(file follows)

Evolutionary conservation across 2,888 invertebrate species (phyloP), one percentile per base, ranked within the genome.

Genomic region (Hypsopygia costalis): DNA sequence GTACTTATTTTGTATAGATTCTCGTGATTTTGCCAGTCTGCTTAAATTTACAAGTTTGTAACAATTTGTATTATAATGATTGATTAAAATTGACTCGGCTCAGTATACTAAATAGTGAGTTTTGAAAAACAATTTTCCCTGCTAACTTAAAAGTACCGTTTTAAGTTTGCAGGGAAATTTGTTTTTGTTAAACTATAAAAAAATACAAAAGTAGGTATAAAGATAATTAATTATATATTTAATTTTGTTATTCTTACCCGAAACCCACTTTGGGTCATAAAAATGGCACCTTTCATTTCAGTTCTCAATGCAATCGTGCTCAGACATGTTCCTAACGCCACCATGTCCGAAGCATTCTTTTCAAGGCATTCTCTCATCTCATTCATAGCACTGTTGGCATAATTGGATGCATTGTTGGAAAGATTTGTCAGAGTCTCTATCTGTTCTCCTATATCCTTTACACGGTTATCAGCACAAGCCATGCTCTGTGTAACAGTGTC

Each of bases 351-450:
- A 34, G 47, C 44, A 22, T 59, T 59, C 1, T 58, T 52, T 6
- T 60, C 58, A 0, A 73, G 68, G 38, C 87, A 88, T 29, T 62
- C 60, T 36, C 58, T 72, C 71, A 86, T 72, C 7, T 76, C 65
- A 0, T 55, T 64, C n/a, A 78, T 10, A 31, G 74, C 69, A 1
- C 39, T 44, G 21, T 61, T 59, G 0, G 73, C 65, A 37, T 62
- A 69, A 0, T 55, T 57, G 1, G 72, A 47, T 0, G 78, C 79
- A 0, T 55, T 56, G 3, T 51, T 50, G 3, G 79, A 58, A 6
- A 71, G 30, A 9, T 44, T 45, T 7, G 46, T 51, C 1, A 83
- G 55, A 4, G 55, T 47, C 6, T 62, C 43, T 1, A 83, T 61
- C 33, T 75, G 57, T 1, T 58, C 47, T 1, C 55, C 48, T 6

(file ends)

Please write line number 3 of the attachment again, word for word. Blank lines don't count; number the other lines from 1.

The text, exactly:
Each of bases 351-450: